The subject of the rapprochement of science and the humanities - in the service of a “creative economy” - has again raised its head with a speech from the Australian Academy for the Humanities to the National Press Club, carried on the ABC on February 2, 2005. It was suggested in that speech that more multi-disciplinary teams are needed in the research arena.
Indeed. And what those teams need is a decent subject to research.
May I suggest - quietly - that there is a “singleton” discipline that could make a major contribution to the creative economy if some of its research problems could be focused upon and worked upon: That discipline is community development.
Communities are places where the sciences and the humanities meet naturally; and “creative communities” are the stuff of economic booms. Becoming a creative community is a license to print money for the community, entails an intertwining of the scientific with the artistic, and presumably is good for the GDP.
There is, however, a fly in the ointment. We fumble for how to “develop” any community, let alone a creative one.
The notion of community development - at its simplest, and in its new, non-paternalistic form - is that of establishing networks within communities that facilitate communication, engender trust, and allow transactions to take place which increase the capacity of the community financially, materially and socially. The result ought to be a “resilient” community.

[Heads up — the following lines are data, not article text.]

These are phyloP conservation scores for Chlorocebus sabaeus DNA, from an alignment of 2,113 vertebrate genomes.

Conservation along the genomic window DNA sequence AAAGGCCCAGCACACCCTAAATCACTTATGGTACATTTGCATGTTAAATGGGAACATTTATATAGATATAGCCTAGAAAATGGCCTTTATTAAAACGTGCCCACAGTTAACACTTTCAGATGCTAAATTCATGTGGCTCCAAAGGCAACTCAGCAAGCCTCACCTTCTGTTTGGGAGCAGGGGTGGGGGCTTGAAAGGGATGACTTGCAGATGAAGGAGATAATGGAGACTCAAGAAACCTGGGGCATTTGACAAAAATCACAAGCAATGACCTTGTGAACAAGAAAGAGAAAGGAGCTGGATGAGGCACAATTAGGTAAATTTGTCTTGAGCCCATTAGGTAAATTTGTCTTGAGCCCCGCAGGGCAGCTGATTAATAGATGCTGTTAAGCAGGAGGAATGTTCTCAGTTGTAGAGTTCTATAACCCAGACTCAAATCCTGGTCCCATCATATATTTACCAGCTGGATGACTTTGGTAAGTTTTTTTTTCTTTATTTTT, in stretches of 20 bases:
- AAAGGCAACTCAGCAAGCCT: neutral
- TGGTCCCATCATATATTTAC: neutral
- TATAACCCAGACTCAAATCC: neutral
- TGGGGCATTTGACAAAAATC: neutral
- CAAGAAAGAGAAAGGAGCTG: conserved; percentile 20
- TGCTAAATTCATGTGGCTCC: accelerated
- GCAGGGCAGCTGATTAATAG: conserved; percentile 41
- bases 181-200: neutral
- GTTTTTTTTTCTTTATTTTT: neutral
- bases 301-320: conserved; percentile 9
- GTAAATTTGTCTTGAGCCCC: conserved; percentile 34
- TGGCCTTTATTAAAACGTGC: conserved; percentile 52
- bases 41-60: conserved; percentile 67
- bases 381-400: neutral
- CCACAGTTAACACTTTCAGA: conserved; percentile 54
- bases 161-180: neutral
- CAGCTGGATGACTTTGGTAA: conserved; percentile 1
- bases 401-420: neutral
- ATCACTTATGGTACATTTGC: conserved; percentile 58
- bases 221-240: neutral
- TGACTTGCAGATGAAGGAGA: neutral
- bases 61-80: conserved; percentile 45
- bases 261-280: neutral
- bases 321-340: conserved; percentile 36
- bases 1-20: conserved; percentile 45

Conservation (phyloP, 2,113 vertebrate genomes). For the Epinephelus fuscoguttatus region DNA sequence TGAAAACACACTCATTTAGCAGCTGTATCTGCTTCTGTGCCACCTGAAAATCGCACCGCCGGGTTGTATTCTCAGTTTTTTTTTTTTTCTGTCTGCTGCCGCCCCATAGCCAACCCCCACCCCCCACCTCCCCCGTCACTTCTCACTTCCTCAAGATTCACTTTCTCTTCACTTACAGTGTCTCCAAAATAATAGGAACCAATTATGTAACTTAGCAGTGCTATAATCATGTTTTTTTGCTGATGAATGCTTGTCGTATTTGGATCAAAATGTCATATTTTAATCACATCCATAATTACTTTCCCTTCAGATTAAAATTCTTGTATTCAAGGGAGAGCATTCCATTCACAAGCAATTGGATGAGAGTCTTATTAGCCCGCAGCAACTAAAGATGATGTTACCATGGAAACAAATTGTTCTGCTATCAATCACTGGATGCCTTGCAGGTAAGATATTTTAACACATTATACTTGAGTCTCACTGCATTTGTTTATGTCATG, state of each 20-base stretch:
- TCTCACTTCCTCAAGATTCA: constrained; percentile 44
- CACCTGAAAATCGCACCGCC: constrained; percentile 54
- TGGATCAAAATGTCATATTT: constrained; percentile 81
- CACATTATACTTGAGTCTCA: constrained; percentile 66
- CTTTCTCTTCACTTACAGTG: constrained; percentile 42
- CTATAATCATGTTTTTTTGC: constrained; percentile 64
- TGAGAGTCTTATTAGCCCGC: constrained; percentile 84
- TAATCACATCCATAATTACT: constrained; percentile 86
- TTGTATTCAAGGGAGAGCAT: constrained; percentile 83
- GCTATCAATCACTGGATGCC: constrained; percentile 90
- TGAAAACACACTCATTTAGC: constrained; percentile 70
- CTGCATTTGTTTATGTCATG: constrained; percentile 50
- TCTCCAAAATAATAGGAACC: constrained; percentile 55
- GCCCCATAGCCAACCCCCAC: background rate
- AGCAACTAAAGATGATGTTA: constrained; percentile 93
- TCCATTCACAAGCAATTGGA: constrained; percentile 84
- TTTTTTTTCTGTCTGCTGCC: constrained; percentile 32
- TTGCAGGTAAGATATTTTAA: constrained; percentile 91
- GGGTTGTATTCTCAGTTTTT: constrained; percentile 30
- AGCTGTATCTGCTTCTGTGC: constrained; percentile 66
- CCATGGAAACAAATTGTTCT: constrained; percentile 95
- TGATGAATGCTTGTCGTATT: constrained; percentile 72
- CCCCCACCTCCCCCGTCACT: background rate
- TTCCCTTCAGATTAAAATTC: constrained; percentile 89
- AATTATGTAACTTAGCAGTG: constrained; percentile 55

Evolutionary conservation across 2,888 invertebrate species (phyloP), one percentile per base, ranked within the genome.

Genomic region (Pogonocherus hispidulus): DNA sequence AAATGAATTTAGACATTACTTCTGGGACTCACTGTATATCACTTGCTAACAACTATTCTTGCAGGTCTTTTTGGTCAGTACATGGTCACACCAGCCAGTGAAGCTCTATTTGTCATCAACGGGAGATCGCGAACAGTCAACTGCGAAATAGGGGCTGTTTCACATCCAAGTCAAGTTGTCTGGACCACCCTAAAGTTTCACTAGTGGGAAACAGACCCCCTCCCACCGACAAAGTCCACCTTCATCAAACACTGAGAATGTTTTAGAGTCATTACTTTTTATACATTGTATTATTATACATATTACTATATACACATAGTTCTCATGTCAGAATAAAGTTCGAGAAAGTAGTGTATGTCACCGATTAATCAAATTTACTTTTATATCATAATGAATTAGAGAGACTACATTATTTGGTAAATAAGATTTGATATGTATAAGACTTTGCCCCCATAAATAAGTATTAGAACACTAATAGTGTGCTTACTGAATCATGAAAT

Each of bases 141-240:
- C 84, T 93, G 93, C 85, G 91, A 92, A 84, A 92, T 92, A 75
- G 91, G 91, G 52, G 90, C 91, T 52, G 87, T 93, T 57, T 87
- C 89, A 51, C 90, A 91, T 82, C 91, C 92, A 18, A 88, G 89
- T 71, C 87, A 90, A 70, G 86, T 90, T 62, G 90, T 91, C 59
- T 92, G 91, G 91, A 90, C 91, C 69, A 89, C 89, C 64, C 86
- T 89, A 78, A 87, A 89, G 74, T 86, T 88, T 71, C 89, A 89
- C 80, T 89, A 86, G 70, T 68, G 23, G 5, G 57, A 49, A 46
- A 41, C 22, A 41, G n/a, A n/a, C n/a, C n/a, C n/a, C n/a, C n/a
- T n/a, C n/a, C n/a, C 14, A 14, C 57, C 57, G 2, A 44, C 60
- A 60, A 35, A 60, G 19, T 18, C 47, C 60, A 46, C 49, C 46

So far, so good. Yet is it that simple?
Research question one: How are networks best established in a community? When are they fully established?
Research question two: What is the best means of “facilitating communications”? Are new technologies (mobile phone, SMS), better than the “chat over the garden fence”?
Research question three: Which transactions “increase social capital”? What linkages make the community as a whole more resilient? More creative?
May I suggest - again, quietly - that there are things that lie at the heart of community that can help with each of these research questions, that involve both the arts and the sciences, and that can, and should, be studied in a multi-disciplinary manner. Those things are stories. Stories are at the very heart of communities. Stories are the means by which we exchange information. Stories carry community knowledge.
Research question four: How do we define “community knowledge”? How do we measure its sum total? How do we track its flow? What is a given community’s “knowledge capacity”?
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